The history of the Constitution is fascinating--stretching back more than 220 years.
Back in the late 1700s, the people of the original 13 colonies (before they became the United States) were living under the rule of King George III in Britain. Britain was treating the colonies horribly. You can read in the Declaration of Independence some of the atrocities that were committed against the states, including murdering the colonists. They wrote them out so there was no mistaking why they wanted to be free from Britain's rule.
The U.S. Constitution
Only days after signing the Declaration of Independence, the Continental Congress submitted what is roughly the first Constitution, the Articles of Confederation. As it turned out, the Articles of Confederation had some weaknesses that needed to be addressed. Specifically, there was no strong central core of government of the people.
So, in 1787, delegates from each state (except Rhode Island, who declined to participate) began arriving at Independence Hall in Philadelphia to formulate a stronger government structure and the history of the Constitution was begun. These framers of the Constitution came up with a draft of the US Constitution, containing 23 articles to define our new government.
Gouverneur Morris edited, arranged, pared, and rewrote this first draft, this time leaving only the seven articles of the Constitution found in the US Constitution text today.
Signing the Declaration of Independence
There were 55 men responsible for coming up with the articles of the Constitution we still use today, but there were only 39 signers of the constitution. Because it took a while to discuss and construct, not everybody was present for each and every meeting or present at the actual day of signing.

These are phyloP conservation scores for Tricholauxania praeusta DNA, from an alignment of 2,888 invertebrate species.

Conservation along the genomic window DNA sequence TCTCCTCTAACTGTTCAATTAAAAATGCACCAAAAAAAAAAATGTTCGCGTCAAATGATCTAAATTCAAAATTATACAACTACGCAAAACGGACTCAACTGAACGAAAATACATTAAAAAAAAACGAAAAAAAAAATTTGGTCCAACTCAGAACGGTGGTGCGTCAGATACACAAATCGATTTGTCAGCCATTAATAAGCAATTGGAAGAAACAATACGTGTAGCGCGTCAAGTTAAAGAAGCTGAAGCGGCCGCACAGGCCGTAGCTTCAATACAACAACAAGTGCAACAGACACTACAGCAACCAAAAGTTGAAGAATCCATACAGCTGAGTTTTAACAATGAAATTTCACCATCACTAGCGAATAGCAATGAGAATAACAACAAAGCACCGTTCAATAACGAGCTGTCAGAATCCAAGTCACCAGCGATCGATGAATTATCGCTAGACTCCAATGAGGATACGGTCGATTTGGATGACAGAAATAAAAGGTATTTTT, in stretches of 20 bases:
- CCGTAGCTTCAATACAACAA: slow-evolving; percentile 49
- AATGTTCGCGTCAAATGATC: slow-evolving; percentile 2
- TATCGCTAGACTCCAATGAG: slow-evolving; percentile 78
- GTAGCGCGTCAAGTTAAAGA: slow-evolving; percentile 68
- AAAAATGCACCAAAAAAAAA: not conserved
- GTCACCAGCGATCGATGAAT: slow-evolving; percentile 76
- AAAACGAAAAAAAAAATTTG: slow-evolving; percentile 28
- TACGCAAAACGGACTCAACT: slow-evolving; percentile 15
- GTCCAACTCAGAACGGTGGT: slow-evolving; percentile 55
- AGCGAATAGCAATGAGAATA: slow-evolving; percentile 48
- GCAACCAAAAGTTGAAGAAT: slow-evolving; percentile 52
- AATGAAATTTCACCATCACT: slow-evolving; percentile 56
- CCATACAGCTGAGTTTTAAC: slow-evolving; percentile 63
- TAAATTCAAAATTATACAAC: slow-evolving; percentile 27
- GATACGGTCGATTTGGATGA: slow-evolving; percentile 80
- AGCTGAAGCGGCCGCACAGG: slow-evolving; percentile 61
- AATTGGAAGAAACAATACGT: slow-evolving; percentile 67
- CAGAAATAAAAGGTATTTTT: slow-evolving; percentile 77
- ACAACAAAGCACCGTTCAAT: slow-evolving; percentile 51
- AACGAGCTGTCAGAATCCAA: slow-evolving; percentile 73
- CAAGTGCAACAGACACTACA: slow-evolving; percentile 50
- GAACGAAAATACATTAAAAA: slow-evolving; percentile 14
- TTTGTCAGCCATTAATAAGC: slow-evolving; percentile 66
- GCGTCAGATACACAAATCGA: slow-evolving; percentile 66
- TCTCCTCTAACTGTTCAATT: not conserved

After being signed by the framers of the Constitution, the next step was to get the Constitution ratified. Article 7 of the Constitution even made provision for its being accepted and put into use. Two thirds of the states (9 of the 13) had to agree to accept the Constitution in order for it to be ratified.
The founding fathers of the Constitution built the governmental framework we still have today, three branches of the federal government, plus the same three branches in each of the state governments. But they knew changes may need to be made over time, so they included provisions for making amendments to the Constitution in Article 5.
There are two ways the Constitution may be amended, but it is difficult to do so, undoubtedly by design. In fact, throughout the 220+ year history of the Constitution, it has been amended only 18 times. There are actually 27 amendments, but the first 10 amendments were made all at once in the Bill of Rights.
Interestingly, General George Washington had a conversation with Georgia Senator Abraham Baldwin in which he told Baldwin he didn't expect the Constitution to exist more than 20 years. But here we are, more than 220 years later, still fighting for the constitutional rights of Americans in all sorts of situations.
December 23, 1775
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